During his brief career, this Caddo and Kiowa painter, poet and musician blazed a new path for American Indian art and captured the energy and conflict of the 1960s and 1970s. His influence on Indigenous art is finally gaining recognition in an illuminating travelling exhibit now showing at the Museum in New York from April 6 through Sept. 16, 2019.
The REDress Project of Métis artist Jaime Black speaks for the hundreds, possibly thousands, of Indigenous women and girls who have been murdered or disappeared during the past four decades. The red dresses fluttering at the National Museum of the American Indian in Washington, D.C., and elsewhere are an eerie reminder of a prevalent violence.
In 1619, as peace with the Powhatan Indians was breaking down, the settlement of Jamestown received its first captives from Africa, convened a representative assembly and awaited the arrival of the first large-scale importation of potential wives from England. The Commonwealth is marking the subsequent four centuries of “American Evolution,” with a memorial being built to commemorate influential women of the day – including the Pamunkey chief Cockacoeske – and an Indigenous film festival.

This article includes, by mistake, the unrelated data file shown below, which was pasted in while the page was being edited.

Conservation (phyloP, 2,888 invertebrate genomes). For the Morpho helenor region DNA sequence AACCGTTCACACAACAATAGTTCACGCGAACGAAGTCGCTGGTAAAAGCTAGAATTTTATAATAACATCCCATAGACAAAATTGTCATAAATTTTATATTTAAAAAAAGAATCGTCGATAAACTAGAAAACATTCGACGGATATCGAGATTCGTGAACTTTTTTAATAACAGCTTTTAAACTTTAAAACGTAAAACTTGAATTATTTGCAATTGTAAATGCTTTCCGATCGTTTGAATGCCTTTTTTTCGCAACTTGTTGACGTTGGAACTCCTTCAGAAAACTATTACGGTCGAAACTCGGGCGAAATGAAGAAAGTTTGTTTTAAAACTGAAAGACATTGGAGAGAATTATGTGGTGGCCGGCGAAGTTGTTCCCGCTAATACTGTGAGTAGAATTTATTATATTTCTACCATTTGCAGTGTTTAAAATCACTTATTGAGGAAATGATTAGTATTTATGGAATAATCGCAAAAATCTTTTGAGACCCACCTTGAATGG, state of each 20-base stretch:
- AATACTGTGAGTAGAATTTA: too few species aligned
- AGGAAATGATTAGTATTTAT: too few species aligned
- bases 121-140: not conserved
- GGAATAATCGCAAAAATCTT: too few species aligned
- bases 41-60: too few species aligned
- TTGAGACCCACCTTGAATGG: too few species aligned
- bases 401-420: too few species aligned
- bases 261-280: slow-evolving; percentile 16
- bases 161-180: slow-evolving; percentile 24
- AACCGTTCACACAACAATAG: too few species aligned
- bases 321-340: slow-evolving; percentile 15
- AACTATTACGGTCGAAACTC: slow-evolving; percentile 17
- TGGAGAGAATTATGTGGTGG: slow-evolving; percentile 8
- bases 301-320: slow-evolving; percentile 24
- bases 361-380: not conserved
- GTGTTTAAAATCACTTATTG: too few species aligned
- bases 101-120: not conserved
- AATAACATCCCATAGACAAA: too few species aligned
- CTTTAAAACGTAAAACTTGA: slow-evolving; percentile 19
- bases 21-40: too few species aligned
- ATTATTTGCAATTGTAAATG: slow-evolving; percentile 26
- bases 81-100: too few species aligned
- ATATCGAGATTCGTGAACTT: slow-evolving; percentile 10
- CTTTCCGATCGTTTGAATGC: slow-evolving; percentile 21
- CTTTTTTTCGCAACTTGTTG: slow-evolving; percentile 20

The Indian tribes of Massachusetts and Connecticut went all in to support the American Revolution, losing men in engagements from the Boston Massacre to the Battle of Bunker Hill and beyond. Yet some are still fighting for federal recognition and reservation rights.
When Porfirio Gutierrez returned to his home village near Oaxaca, he found his family and other local Zapotec weavers struggling to maintain their traditional techniques and still address the demands from external markets. Using the financial experience he gained from two decades in the United States, he is helping them adapt and preserve the old ways.
A lead from the other side of the world is helping to fill in gaps of knowledge about our collections. One of the dealers who helped George Gustav Heye assemble his massive ethnological holdings in the early 1900s was the British collector William Ockleford Oldman. Following Oldman’s trail, NMAI’s Collection Documentations Manager Maria Galban located a treasure trove of his business records and invaluable provenance information in the Museum of New Zealand Te Papa Tongarewa in Wellington.
Cloud Madonna is T.C. Cannon’s Native take on the Madonna of Christianity’s Virgin Mary. This Madonna wears a vibrant blue mantle, and instead of holding a baby Jesus, she walks with her life sustaining melon, a gift of the gods in the sunburnt desert. The water jar atop Cloud Madonna’s head serves as a halo, extending to the heavens. A major exhibit of T.C. Cannon’s work comes to the Museum in New York from April 6 to Sept. 16, 2019.